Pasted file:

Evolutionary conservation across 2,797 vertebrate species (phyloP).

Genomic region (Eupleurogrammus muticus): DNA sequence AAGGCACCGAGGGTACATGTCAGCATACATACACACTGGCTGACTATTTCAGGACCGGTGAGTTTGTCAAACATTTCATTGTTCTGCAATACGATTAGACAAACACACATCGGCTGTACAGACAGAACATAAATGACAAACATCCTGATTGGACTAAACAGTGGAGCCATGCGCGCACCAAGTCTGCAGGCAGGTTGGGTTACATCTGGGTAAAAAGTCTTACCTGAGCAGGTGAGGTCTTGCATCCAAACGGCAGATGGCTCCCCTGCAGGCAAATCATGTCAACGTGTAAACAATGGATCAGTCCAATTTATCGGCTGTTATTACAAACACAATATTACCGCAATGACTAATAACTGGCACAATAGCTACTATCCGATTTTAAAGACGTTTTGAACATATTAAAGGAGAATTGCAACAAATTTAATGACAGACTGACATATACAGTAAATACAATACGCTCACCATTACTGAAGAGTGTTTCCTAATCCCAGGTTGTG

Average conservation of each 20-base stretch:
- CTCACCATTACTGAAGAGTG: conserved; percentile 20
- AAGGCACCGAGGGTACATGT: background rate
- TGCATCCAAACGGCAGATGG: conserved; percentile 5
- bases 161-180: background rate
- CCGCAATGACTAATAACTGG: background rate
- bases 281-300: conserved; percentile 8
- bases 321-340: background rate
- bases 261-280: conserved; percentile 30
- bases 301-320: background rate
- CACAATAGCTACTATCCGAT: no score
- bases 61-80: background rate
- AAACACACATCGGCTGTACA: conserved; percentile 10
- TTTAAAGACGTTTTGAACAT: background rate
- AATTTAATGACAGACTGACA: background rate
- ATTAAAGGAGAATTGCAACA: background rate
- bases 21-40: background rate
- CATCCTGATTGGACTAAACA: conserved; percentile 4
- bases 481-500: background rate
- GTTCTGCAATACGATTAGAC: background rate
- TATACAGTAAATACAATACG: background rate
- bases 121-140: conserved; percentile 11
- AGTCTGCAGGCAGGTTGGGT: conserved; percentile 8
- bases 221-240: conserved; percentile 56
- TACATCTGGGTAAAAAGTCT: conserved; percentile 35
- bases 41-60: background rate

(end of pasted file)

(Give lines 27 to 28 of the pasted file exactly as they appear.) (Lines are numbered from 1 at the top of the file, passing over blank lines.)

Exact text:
- TACATCTGGGTAAAAAGTCT: conserved; percentile 35
- bases 41-60: background rate